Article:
ST. PAUL, Minn. (
) -- Big companies that sell a range of products have a habit of performing much like the stock market as a whole.
Companies such as
post investment returns that closely track the
S&P 500 Index
over the long run. But divergence occurred during the tech bubble at the beginning of the decade and the credit bubble at the end, when the S&P 500 climbed faster than 3M. However, in both instances, 3M quickly caught up with the benchmark index. While many investors advocate holding an S&P 500-tracking exchange traded fund as a stable base for a portfolio, owning 3M may be a better starting point than the broader index, which has exposure to risky assets such as banks, insurers and carmakers.
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3M has six major divisions, each of which accounts for at least 11% of sales, but no division makes up more than 31%. An even spread among operations creates an environment in which the company isn't beholden to a single industry to sustain performance (much like the stock market).
The company sells almost everything, from Post-It notes to dog food to medical supplies. But it's not involved in finance -- to its advantage. Financing fueled earnings at many companies in the middle part of the decade, juicing the performance of fellow Dow component
by a massive amount. The recession and stock-market implosion has led to "normalized" operations, bringing leveraged high-flyers down to 3M's level. GE still hasn't recovered.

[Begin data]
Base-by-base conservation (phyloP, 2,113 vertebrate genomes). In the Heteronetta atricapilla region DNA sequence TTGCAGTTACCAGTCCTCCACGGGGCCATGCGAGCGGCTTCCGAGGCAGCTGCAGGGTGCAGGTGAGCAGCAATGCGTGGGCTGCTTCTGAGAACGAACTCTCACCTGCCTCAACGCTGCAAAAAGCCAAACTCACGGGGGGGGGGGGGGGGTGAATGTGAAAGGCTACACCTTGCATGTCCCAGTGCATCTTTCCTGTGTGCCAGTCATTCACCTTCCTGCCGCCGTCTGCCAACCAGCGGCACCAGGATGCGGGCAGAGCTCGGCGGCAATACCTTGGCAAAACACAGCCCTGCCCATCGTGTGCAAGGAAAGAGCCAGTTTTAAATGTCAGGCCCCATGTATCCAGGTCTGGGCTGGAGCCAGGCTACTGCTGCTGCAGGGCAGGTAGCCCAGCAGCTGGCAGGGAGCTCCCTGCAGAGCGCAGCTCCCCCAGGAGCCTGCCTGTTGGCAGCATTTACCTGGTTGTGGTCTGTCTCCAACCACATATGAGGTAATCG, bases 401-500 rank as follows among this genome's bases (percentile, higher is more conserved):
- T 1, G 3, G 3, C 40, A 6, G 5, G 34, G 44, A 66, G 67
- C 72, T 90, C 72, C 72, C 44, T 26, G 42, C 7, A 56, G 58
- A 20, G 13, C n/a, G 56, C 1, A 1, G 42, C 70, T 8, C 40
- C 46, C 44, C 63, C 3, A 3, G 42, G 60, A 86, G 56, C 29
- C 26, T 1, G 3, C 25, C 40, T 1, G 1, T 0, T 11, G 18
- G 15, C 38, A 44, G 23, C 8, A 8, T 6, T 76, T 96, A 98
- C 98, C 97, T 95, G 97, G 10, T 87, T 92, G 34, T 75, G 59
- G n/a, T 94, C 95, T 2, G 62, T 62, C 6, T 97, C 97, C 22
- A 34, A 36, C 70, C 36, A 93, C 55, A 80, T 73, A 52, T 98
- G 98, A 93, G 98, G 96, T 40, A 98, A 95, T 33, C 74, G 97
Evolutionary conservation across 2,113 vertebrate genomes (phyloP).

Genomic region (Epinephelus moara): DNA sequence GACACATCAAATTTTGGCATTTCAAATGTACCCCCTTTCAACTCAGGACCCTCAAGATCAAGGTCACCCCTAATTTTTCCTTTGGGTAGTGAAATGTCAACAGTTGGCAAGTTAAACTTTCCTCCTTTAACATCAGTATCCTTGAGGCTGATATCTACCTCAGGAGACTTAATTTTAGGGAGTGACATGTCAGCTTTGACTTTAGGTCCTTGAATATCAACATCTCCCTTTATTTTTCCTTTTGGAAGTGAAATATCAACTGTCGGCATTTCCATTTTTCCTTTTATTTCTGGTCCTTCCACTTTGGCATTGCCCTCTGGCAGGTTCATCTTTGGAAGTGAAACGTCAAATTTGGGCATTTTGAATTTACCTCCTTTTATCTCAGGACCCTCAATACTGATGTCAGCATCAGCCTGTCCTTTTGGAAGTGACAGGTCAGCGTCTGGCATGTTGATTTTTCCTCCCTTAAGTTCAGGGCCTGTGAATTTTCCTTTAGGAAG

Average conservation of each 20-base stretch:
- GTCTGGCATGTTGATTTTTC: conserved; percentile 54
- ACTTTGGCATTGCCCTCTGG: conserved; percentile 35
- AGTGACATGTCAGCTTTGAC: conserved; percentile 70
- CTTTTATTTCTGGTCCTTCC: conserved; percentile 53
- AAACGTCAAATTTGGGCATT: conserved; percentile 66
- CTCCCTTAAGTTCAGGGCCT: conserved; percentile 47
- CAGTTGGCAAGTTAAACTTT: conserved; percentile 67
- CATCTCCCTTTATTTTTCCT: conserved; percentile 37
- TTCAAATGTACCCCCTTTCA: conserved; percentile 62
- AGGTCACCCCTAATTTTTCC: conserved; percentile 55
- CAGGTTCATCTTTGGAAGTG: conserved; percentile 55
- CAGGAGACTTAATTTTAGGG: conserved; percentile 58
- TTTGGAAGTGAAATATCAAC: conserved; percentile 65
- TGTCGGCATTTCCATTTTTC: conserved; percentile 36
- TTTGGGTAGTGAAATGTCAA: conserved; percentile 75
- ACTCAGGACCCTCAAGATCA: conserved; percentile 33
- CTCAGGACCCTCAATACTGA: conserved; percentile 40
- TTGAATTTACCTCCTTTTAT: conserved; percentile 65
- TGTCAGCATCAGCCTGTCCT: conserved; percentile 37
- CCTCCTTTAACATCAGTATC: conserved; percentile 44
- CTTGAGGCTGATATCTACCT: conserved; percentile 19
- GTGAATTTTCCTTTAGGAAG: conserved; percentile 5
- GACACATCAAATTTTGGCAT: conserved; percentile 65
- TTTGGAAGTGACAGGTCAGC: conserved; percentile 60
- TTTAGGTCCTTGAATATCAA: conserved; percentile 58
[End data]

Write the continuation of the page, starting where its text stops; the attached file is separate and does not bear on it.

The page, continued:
As investors fled risky assets as fast as possible, 3M became a refuge for some, leading to a share increase of 52% over the past year, double that of the S&P 500. With a dividend yield of 2.5%, parking cash in 3M is far more efficient that most alternatives, plus it gives investors the possibility of stock-market appreciation.
3M's operations resulted in a return on equity of 32% and, although debt makes up more than half of its capital structure, its financing costs are minuscule. An interest-coverage ratio of 27 shows the company can more than afford its leverage level.
It's unclear if financiers got the message that complex financial products and massive borrowing are bad ideas. Given that about 20% of the S&P 500 comprises financial stocks, the benchmark seems far more risky than it has in the past. Conservative investors concerned with capital preservation as much as appreciation, like retirees, should consider 3M to augment index funds to help shift portfolio weightings from more risky assets to ensure low volatility.
-- Reported by David MacDougall in Boston.
Prior to joining TheStreet.com Ratings, David MacDougall was an analyst at Cambridge Associates, an investment consulting firm, where he worked with private equity and venture capital funds. He graduated cum laude from Northeastern University with a bachelor's degree in finance and is a Level III CFA candidate.